Fourth of July meant the parade with fire trucks, and hot dogs (boiled on the stove), and fireworks by the pond once it got dark. The big event of August was my little brother’s birthday, with a homemade cake intricately decorated by my mother, and maybe a trip to Clementon Amusement Park. Clementon was the sort of park that no self-respecting teenager would want to be seen in – only one or two rollercoasters and no death-defying rides - but it was great fun for littler kids. Every summer my mother would win us each a stuffed animal shooting air rifles at a target range that looked like a Wild West saloon – I am sure my little brother still has his leopard, and I still have my owl. One year she won us a little bendy giraffe, too.

Sometimes my parents would take us out for ice cream. On special occasions, we would go to Green Valley which was a fancy ice cream parlor, booths upholstered in dark green plush and the whole place smelling of sugar cones. You could order ice cream sundaes that looked like clowns or carousels, festooned with maraschino cherries and whipped cream and animal crackers.

On less momentous occasions, we went to Adolph’s, a little soft-serve walkup window near our church. We kids and my dad almost always got cake cones piled high with soft-serve vanilla and sprinkled heavily with rainbow jimmies, but my mom sometimes got a hot fudge sundae which came overflowing a little blue plastic rowboat that I claimed after my mom finished her ice cream for use with my Barbie dolls. On very hot days, the Mr Softee truck would round the neighborhood; you could get orange sherbet push-ups, or fudgesicles, or red-white-and-blue rocket pops, or plain old ice cream cones. I have yet to taste frozen custard that tastes as good since.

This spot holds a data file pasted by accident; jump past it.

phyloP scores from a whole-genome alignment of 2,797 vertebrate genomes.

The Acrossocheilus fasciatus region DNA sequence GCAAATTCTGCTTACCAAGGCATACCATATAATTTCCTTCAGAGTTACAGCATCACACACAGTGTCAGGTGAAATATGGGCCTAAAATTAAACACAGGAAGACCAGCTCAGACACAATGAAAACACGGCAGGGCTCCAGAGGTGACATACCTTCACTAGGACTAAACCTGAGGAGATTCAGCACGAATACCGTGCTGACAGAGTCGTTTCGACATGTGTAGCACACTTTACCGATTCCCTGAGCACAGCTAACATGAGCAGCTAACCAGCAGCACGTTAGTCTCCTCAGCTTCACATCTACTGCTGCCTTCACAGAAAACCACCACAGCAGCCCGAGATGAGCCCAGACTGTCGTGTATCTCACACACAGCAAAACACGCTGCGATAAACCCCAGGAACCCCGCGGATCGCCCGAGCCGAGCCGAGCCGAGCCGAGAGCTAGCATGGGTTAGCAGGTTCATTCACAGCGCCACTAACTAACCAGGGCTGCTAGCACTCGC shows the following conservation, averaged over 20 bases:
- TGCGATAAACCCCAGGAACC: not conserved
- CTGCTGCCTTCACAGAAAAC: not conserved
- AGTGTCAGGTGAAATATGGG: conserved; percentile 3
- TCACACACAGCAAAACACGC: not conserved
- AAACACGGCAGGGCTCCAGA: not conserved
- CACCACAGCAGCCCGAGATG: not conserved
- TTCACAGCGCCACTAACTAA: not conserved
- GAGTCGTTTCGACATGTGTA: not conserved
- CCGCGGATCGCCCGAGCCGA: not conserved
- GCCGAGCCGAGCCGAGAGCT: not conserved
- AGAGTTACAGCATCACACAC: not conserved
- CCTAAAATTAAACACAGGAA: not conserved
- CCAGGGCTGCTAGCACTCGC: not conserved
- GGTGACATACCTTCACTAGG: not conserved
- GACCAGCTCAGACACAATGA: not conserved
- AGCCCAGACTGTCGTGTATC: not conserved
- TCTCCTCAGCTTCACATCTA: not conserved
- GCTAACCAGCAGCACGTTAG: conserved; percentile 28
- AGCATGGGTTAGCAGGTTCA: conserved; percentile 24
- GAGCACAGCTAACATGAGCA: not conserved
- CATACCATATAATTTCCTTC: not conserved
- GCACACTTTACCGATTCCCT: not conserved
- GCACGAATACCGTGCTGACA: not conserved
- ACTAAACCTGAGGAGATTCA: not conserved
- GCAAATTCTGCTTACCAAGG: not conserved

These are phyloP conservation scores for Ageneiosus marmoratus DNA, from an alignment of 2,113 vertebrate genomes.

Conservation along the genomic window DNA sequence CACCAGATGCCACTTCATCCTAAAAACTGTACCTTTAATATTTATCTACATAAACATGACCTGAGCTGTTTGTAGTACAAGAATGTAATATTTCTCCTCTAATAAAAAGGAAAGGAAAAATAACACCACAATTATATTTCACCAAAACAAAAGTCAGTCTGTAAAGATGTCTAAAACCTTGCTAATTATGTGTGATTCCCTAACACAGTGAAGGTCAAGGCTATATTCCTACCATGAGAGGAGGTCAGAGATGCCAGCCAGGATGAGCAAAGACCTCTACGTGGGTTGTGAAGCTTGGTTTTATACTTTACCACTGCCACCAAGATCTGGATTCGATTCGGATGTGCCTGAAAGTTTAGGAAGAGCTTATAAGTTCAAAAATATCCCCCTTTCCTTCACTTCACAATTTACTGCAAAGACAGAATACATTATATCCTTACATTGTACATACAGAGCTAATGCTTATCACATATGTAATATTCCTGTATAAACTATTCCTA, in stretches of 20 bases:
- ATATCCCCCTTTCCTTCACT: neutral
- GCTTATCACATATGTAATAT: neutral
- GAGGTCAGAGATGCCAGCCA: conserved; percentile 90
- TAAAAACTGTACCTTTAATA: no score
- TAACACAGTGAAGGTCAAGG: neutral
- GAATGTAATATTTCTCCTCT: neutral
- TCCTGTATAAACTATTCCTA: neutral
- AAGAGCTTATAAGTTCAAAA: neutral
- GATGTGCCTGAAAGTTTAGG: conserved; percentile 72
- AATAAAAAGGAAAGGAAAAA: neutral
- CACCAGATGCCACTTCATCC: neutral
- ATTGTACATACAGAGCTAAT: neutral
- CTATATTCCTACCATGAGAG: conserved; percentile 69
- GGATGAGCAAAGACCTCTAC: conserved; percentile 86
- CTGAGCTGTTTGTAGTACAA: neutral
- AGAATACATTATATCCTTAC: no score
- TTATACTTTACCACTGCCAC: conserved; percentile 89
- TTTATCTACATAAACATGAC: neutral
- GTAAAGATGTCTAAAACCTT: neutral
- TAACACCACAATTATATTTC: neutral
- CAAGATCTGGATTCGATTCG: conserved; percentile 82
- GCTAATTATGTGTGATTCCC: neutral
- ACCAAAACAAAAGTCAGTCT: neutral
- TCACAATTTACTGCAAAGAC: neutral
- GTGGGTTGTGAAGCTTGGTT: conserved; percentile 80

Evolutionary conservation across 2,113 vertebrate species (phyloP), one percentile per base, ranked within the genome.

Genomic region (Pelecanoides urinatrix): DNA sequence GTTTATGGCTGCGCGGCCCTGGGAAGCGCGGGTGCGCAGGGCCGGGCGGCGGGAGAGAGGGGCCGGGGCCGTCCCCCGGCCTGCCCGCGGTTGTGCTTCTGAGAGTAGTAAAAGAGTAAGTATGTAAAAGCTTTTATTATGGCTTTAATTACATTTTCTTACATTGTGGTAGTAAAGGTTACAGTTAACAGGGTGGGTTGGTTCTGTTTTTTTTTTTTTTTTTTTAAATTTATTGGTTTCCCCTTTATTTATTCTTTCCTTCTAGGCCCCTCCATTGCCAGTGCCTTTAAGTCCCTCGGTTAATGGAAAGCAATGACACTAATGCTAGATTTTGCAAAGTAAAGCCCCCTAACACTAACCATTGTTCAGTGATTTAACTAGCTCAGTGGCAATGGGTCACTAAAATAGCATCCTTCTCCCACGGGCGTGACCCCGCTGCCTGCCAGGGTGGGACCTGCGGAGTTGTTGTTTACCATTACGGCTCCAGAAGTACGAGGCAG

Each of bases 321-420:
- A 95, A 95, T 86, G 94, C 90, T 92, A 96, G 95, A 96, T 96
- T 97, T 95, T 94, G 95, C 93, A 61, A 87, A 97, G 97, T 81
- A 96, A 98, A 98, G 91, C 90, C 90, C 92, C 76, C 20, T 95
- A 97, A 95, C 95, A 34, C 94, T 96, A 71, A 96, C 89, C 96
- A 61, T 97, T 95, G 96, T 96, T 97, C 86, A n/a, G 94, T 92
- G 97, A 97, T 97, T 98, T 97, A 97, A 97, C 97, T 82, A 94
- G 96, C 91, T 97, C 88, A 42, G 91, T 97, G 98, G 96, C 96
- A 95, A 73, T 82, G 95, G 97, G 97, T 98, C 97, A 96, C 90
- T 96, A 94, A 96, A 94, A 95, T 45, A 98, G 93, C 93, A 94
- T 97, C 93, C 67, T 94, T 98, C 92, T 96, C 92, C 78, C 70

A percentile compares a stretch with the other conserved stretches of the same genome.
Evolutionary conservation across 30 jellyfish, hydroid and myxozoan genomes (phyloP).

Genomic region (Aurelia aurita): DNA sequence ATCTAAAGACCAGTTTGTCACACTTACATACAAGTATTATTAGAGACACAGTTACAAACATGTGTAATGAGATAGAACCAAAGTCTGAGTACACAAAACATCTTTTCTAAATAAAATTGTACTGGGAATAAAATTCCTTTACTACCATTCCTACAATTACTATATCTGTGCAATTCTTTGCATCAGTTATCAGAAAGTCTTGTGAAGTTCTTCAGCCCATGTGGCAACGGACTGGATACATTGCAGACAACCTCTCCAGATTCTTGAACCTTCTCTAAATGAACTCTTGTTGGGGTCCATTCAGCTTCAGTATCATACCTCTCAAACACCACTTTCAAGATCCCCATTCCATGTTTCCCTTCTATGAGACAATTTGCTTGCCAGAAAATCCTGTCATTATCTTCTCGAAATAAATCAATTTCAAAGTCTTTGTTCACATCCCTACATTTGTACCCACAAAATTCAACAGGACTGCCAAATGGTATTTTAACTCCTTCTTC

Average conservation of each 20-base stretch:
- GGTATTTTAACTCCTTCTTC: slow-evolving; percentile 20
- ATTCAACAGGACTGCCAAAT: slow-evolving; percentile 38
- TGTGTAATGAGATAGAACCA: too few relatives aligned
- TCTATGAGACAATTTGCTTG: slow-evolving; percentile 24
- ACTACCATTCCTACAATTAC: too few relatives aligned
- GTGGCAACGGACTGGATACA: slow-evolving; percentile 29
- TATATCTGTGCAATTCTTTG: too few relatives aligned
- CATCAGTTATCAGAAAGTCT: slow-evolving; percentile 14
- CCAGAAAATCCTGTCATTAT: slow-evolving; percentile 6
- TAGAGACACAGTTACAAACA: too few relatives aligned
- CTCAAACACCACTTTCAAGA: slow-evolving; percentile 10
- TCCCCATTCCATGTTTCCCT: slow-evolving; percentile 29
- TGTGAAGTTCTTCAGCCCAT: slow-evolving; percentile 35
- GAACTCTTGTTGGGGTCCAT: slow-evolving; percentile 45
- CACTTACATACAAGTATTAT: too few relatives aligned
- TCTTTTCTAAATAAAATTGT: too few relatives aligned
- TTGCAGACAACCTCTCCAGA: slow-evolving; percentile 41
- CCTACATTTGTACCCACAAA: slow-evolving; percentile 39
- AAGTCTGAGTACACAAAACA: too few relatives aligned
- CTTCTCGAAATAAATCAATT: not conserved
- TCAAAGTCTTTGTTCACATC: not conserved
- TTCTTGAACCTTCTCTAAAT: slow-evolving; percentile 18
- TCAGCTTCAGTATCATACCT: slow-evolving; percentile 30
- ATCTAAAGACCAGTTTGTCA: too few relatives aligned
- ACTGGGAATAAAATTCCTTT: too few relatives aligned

I spent weeks every July and August at sleepaway camp, in the mountains of eastern Pennsylvania, learning how to canoe and shoot a BB gun and swimming and playing Mission Impossible in the middle of the night. When I got older, I worked in the camp kitchen, lifeguarded, and took counselor-in-training classes. My older brother attended Camp Sankanac, too, in the beginning of summer when boys’ camp was held. The summer he was twelve, he returned home wearing the clothes in which he’d left, with a trunk full of clean underwear and a raging case of impetigo. We thought that might be the end of summer camp, my mother was so furious, but fortunately it was not. We both spent every summer at camp until we got old enough to want a job that paid more than fifty dollars a week.

I hope my kids will look back on their summers with the same fond nostalgia with which I recall mine. Despite zoo camp and museum trips and playdates (and necessary trips to the grocery store), the traditional words of summer: “I’m booooooooooored…” have already issued forth from Primo’s mouth and I anticipate them soon from Seg. I take this as a sign that I am providing them with all the requisites for favorable childhood memories: long afternoons at the pool, and lounging on the porch playing Monopoly and watching the lightning bolts, and muggy summer evenings playing wiffle ball in the alley. Ice cream cones from a truck chiming “Turkey in the Straw,” and swinging on the tire swing at the park, and playing pirates on the boulders, and splashing in the fountain. Homemade popsicles slurped in the backyard, drawing all over the pavement with colored chalk, trundling bikes up and down the sidewalk, taking long walks in the coolness of early morning. Check, check, check, and check. Of COURSE they’re bored.

Sunday, July 15, 2007